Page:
Last year I hit ten years since I published Amgalant One and Two in 2012.
A lot has happened, to me and to the world, in ten years. A lot of bad stuff, frankly. I am not the same person, and Amgalant – can’t be the same book.
I dread turning out one of those delayed series finishers or sequels that either don’t fit, or prove to be unreadable. It’s common and a distinct possiblity. Too, I am afraid that I have deteriorated and do not own the brain space (cognitive issues, though perhaps now solved, have interfered in those ten years). Sales remain low to nonexistent for weeks at a time, and I have been tempted away into writing short fiction that people actually read.
Ten years is time to draw a line. I’m drawing a line under Amgalant – which, true to its title, now stands as the story of the unification of the steppe. This is how I have framed the series description:
‘Amgalant’ means unity.
This story is about the unification of the steppe under Tchingis Khan (Chinggis, Genghis). From the shattered condition of the Mongol tribes before him, up to 1206 when Tchingis is acknowledged khan over the different peoples of the steppe.
Amgalant likewise follows Temujin, the boy who becomes Tchingis Khan,
from an outcast life of poverty to the achievement of his dreams.
The forty years from 1166 to 1206 saw great drama on the steppe, although settled societies off the steppe scarcely noticed. That remains true to this day.
Temujin’s rise to instatement as Tchingis Khan is the heart and guts of the Secret History of the Mongols, more important to its Mongol creators and audience than
the off-steppe conquests afterwards.
The Secret History of the Mongols is a gorgeous source for a novelist,
rich in human interest and incident. Amgalant follows this source
with humble fidelity to the history and faith in the art of the original.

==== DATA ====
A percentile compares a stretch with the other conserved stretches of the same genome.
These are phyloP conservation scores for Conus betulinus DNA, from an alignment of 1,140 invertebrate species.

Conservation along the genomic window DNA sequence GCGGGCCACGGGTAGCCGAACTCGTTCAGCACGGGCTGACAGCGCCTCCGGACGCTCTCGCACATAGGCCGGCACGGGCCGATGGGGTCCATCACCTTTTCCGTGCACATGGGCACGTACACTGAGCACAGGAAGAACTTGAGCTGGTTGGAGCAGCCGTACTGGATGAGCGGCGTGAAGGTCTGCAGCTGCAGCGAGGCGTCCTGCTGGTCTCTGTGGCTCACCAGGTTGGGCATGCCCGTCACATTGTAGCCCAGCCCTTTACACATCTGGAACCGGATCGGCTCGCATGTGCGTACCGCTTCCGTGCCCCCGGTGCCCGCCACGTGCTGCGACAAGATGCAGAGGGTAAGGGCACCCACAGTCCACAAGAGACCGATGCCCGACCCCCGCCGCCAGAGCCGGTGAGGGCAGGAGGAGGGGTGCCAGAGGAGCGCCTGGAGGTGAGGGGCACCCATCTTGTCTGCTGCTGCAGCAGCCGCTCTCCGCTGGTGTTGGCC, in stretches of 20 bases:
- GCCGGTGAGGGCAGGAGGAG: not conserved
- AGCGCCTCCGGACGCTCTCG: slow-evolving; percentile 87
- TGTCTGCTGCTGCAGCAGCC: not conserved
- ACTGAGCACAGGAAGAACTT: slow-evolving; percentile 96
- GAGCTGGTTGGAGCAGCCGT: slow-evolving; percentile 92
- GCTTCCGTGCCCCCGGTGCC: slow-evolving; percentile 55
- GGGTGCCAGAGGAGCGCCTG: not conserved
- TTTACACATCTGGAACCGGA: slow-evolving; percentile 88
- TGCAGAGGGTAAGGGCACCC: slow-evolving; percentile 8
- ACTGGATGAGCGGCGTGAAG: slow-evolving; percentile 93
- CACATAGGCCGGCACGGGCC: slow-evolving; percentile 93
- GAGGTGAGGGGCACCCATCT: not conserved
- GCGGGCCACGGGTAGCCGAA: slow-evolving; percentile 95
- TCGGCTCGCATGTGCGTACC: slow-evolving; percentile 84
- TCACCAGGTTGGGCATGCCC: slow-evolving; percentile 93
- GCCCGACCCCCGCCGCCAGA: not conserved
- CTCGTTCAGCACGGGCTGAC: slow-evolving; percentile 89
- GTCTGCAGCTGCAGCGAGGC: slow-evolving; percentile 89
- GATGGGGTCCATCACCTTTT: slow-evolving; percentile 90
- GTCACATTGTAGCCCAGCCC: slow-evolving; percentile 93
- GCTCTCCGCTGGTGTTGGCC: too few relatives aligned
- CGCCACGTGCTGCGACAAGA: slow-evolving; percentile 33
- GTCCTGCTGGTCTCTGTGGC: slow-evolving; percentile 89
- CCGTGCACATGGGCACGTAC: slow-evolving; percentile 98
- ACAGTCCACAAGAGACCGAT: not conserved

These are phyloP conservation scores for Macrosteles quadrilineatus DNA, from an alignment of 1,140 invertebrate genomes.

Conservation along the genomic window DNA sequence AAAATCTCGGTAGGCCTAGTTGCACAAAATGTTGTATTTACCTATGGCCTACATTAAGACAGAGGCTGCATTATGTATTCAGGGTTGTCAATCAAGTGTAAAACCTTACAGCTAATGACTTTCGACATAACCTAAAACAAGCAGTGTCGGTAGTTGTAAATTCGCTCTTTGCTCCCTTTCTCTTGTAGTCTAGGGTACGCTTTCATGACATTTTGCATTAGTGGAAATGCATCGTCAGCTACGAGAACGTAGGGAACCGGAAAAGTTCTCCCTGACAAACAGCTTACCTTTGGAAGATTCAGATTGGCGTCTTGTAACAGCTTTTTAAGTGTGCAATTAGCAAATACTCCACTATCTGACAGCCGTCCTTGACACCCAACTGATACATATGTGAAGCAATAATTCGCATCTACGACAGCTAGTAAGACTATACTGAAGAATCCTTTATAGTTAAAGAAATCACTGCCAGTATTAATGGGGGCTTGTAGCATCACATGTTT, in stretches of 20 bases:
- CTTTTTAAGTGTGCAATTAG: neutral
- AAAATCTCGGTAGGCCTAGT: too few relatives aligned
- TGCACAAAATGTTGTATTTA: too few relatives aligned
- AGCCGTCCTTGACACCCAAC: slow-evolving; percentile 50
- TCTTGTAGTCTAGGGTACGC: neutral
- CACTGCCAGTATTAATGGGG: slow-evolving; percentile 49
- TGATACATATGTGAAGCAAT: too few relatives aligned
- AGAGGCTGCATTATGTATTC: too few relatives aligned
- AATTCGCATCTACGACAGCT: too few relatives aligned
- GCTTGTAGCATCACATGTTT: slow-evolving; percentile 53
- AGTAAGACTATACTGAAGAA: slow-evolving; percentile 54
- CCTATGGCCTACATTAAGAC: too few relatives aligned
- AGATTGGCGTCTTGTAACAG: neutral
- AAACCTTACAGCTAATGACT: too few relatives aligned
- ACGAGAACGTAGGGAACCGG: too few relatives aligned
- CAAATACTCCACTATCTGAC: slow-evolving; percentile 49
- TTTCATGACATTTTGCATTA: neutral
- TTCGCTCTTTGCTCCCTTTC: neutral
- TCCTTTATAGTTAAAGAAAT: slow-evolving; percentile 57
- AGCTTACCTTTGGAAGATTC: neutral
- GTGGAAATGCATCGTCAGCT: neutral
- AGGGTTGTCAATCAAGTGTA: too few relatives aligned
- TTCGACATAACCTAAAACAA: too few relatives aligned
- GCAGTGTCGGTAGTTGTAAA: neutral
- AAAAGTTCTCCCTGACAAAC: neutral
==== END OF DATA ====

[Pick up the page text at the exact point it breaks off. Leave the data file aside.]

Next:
The series does not end abruptly. I never believed in publishing unfinished story, and on principle, each book finishes its business. Yes, Tchingis is still alive at the end. His eyes are on the horizon. It ends upbeat (oh, I notice both the books do — hell, so do those of the four-set), and I like that.
Whatever comes next won’t be Amgalant. It’ll be post-Amgalant. That half-million words of raw material and draft I have for the projected third (see last January’s report)? Presently I am extracting strands and gobbets to shape into a novella or short novel. Another novella has suggested itself beyond that. I’ll tell the story. But in different ways. Not locked into a trilogy, I am free to reconfigure that material, even in radical ways, that suddenly seem doable to me. Whatever else, it’ll be short works. My thinking has become short-term.
I want to go on writing other short fiction too, whereas Amgalant (2003-2012) was a drown-out-everything-else commitment (moreover, when I deliberately didn’t have a life and didn’t do social media). Those days are gone, whether or not my writing self can turn out work to the standards of Amgalant. I’m not even pessimistic on that point, as I am excited and enthusiastic about the novella I have in hand.
(Its working title is ‘The Khan’s Orchestra’, and I tend to let off steam about it on my Twitter).
You can buy the Amgalant series direct from me here at my Payhip storefront.